This year was no different with the recent release of WKO5, complete with smart segments, a new training impact score and a list of other features all aimed at taking massive amounts of information and making sense out of it all. For several years, I’ve secretly felt that coaching was out of balance, with too much weight on the analytics side and too little on the art of coaching. For whatever reason, after attending this conference, I feel that this balance is back at an equilibrium. Case in point, Jim Miller’s ‘The Art of Coaching’ was one of the most consistently attended roundtable discussions (where attending coaches can choose from a myriad of different roundtables to attend). His main argument could be summarized as-
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‘If we could give all of the coaches here the same athlete, they would come up with more or less the same training plan. Yet, some coach/athletes would be successful and some would not.’
Brilliantly put and a reminder that training programs are a dime a dozen and coaching goes far beyond a stock training program. If you are an athlete looking to improve your performance, pick a stock training plan to work with or pick a highly qualified coach. Don’t pick the middle option of having a static training plan with a coach, because there’s no advantage.
The coaches are better
Someone please get my soapbox because I’m going to need it. One of my most consistent sources of frustration in attending conferences has always been the quality of the other attendees. Yes, I realize this makes me sound like a know-it-all smarty pants (or just a plain old a$$ hole). But, if you talk to the presenters and conference organizers and get their real opinions, off of the record, you will hear the same theme. I discretely remember a high altitude symposium at the Olympic Training Center several years ago (which is a high level, attendance-by-application-only conference) and being utterly frustrated with an attendee who did not know the difference between absolute and relative VO2max (absolute VO2max is measured in Liters of O2 per minute while relative is measured in Liters of O2 per minute per kilogram of bodyweight) and subsequently continued to waste 20 some odd minutes of a presenter’s and attendees’ time hashing out the differences. It’s something any freshman level physiology class would cover, but I digress…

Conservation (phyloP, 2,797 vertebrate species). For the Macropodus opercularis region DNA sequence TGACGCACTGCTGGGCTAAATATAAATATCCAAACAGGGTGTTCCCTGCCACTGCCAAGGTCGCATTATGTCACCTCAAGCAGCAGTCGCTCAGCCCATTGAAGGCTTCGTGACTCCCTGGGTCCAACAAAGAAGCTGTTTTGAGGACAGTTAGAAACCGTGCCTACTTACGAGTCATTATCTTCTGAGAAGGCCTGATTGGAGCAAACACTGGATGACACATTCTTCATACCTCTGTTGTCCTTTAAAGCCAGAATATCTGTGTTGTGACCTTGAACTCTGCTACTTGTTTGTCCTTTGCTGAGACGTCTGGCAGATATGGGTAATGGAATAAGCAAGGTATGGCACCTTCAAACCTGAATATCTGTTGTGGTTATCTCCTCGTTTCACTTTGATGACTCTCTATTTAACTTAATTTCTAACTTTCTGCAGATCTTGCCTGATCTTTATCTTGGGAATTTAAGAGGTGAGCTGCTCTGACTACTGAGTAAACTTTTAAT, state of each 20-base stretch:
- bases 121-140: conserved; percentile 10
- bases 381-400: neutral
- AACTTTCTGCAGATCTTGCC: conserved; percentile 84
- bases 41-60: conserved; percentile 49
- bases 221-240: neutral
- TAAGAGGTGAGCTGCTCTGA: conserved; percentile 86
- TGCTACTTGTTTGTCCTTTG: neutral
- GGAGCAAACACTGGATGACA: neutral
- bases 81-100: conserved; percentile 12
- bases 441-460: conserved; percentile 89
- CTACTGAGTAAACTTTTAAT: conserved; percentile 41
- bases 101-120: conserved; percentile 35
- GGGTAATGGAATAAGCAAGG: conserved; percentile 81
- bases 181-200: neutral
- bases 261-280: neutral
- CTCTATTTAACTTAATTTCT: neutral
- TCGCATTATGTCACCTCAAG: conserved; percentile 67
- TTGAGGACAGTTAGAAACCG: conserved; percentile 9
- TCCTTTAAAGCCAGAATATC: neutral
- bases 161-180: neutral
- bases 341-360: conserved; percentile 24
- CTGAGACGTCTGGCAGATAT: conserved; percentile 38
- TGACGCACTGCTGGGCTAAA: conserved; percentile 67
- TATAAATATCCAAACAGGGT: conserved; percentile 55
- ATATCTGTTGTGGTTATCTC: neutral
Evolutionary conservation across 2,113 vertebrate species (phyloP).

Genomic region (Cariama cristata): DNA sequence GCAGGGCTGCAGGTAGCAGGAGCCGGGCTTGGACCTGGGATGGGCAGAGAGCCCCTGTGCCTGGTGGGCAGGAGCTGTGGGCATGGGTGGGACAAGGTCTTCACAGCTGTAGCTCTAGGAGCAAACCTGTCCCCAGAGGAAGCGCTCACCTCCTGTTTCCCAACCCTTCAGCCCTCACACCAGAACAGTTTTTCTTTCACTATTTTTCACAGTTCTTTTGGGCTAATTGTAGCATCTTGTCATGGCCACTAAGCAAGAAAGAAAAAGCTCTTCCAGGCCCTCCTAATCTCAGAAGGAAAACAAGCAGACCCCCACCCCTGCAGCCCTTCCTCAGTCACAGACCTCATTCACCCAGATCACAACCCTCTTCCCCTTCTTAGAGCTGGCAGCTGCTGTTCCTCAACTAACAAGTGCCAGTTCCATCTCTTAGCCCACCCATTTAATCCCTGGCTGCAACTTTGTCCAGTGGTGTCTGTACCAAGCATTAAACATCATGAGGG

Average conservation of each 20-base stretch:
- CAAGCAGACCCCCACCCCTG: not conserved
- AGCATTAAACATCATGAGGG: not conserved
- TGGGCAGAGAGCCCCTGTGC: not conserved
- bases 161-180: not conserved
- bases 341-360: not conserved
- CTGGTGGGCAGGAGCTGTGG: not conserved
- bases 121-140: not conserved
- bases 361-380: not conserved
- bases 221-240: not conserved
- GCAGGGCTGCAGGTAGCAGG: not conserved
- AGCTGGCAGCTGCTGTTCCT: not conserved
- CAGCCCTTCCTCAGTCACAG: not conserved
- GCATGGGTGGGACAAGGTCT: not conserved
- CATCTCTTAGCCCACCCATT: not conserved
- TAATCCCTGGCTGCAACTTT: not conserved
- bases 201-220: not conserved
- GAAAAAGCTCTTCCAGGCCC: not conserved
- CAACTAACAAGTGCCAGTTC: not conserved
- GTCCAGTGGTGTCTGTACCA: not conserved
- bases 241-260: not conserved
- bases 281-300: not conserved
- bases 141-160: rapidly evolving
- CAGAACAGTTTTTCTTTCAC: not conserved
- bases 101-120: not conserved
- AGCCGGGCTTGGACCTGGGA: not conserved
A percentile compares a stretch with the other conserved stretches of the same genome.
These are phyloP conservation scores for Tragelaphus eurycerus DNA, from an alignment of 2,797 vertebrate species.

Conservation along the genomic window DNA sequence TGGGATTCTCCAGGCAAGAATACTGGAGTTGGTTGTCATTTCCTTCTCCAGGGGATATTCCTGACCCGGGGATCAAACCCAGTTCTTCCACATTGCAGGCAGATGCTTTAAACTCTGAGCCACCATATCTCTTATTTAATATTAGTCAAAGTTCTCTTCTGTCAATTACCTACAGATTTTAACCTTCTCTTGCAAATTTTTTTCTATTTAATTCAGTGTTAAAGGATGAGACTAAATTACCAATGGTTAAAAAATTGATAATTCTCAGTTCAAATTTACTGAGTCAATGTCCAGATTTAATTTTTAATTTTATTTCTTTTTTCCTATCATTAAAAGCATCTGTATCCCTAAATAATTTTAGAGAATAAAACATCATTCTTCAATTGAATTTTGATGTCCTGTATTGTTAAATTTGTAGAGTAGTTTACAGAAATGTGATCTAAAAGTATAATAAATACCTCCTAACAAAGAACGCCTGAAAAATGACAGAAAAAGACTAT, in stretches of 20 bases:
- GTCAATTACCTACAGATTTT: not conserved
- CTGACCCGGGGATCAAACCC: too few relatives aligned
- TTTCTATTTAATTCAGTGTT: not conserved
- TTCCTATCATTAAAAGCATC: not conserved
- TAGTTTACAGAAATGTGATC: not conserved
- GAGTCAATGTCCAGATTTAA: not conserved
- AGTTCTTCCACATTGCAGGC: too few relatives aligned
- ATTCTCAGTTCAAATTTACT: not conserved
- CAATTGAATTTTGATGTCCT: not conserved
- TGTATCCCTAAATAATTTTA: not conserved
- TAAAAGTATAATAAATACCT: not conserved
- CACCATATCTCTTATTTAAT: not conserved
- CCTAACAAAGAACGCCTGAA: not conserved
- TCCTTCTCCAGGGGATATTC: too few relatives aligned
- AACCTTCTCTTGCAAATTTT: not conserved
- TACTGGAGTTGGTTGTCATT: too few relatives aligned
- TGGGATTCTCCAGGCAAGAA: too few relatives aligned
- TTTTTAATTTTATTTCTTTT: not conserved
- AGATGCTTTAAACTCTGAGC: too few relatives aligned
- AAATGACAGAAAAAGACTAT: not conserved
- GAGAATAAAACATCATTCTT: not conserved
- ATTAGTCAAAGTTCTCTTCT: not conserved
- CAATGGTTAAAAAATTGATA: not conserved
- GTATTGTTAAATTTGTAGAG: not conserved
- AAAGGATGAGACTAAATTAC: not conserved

The attendees at this weekend’s conference, however, were refreshingly different. The coaches knew their stuff and it was readily apparent. From the banter at lunch, to the questions asked of the keynote speakers, the coaches in attendance were on point and impressive in their knowledge base and professionalism. I’ve always applauded coaches who take the time and energy to devote to conferences like this (and as a side note, I was a bit disheartened so few trail running coaches attended). It’s a lot of time and energy to devote, but in my opinion, it’s always been worth it.
Effort of full disclosure
Although I enjoyed the conference immensely, I received no financial compensation to attend or be one of the presenters. I have no financial conflicts of interests with Training Peaks, I just hope everyone can glean some insights with the information that was presented.